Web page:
Saturday, October 25, 2008

Bulletin #55 – Wisconsin birds

David McDonald Photography
Friendswood Texas
October 25, 2008

Bulletin #55 – Wisconsin birds

Hello friends,

I spent a weekend at Lake Geneva, Wisconsin in early October. This was my first time in that state. I birded at a Nature Conservancy preserve on the north shore of the lake and it is a beautiful location with several habitats (marsh, prairie, and woods) and well maintained trails and boardwalks throughout.

The only new bird I got to photograph was a Black-capped Chickadee (Peocile atricapilla). This was the chickadee I was familiar with growing up in Canada. It is very similar to the Carolina Chickadee of the southeastern USA, but a little larger and it has white shoulders (upper wing).

There were numerous Downy Woodpeckers ( Picoides pubescens) and I got my best photos of this species. It is a small woodpecker at 6.75 inches. It has a white vack and spotting on the wings. The male has a red patch on the back of the head. Here are 2 photos of male and female. click ‘next’ once

I saw this bird facing me with the white breast He was preening himself first thing in the morning. I saw the cap and white under the tail, but was unsure what species it was other than I was sure it was a warbler.

There turned out to be a pair of them in the bush and after preening, they started to move around. This one perched in the open. Of course now with the yellow rump and undertail, the ID is obvious. It is a Palm Warbler (Dendroica palmarum).

In this photo, he has caught a rather large insect.

There was a large flock of Cedar Waxwings (Bombycilla cedrorum). I had already good photos of adults, so I wanted to get the juvenile plumage, if possible. Here are a couple of photos. Notice the breast is whitish with brown streaks, and the black mask extends only to just behind the eye. The second photo also has a House Finch. click ‘next’ once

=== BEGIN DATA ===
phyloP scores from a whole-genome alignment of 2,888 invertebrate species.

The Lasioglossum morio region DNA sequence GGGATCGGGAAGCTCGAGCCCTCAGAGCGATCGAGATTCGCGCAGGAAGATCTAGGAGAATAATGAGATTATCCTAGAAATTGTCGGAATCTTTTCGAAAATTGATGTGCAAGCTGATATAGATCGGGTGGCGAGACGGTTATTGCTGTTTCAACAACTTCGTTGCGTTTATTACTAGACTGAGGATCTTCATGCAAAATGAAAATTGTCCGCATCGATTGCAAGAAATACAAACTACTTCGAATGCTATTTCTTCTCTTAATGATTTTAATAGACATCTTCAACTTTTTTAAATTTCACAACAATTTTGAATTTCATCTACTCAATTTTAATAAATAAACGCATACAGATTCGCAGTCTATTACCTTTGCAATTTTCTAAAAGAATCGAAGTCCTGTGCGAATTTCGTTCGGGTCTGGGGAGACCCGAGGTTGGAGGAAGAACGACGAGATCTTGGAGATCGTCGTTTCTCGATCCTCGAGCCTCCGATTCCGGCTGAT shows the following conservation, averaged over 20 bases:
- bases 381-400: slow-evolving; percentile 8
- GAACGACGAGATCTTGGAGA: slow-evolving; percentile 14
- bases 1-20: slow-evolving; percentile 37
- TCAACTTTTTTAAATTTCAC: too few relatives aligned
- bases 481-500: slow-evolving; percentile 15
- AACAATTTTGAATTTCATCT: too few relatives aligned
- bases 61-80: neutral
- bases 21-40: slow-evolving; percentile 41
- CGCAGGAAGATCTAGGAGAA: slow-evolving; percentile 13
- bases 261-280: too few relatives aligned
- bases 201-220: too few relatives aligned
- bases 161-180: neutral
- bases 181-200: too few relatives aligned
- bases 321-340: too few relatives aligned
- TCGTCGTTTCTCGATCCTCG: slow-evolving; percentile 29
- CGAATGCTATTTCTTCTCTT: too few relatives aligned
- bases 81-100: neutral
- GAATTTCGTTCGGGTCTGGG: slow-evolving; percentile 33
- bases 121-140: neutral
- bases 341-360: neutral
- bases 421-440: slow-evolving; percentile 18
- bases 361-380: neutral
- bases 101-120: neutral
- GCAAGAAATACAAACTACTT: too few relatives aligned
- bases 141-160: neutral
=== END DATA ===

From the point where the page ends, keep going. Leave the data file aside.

The next bird is a White-breasted Nuthatch (Sitta carolinensis). Nuthatches have the unusual habit of climbing head first down the tree trunk looking for insects in the bark. The ID of this bird is gray with white breast and white face. The male shown here has a black head and neck. The female differs in that the top of her head and neck is gray rather then black. click ‘next’ once

The small (5.25”) Brown Creeper (Certhia americana) is the only North American member of this family. Unlike the nuthatches, it starts at the bottom of the tree and climbs upwards looking for insects in the bark. It is a cryptic brown color with spotted back and curved bill. The first photo shows him in profile. Notice how he uses his tail as a prop against the tree just as woodpeckers do. The second photo has him against the tree and he is almost invisible. click ‘next’ once

There were many White-throated Sparrows ( Zonotrichia albicollis) in the woods. This bird is identified by the striped head, white throat patch and yellow in front of the eye. Mostly, the stripes on the head are pure white, but sometimes as in the 3rd photo may be tan color. The first photo shows him relieving himself! I didn’t notice this until I got back and looked at the photos on the computer. click ‘next’ twice

The last bird is a female Purple Finch (Carpodacus purpureus) I had photos of the male, but found this female perched in the open. I didn’t know what the ID on the bird was when taking the photos. I thought at first it was a sparrow, but on seeing the beak size, I realized it wasn’t a sparrow. After going through the field guide, I came to the correct ID and had it confirmed by an expert. The face is striped and the tail is very notched in the second photo. click ‘next’ once

All comments and suggestions are welcomed and appreciated.

Happy birding and photography,

David McDonald

photos copyright 2006 - 2008 David McDonald

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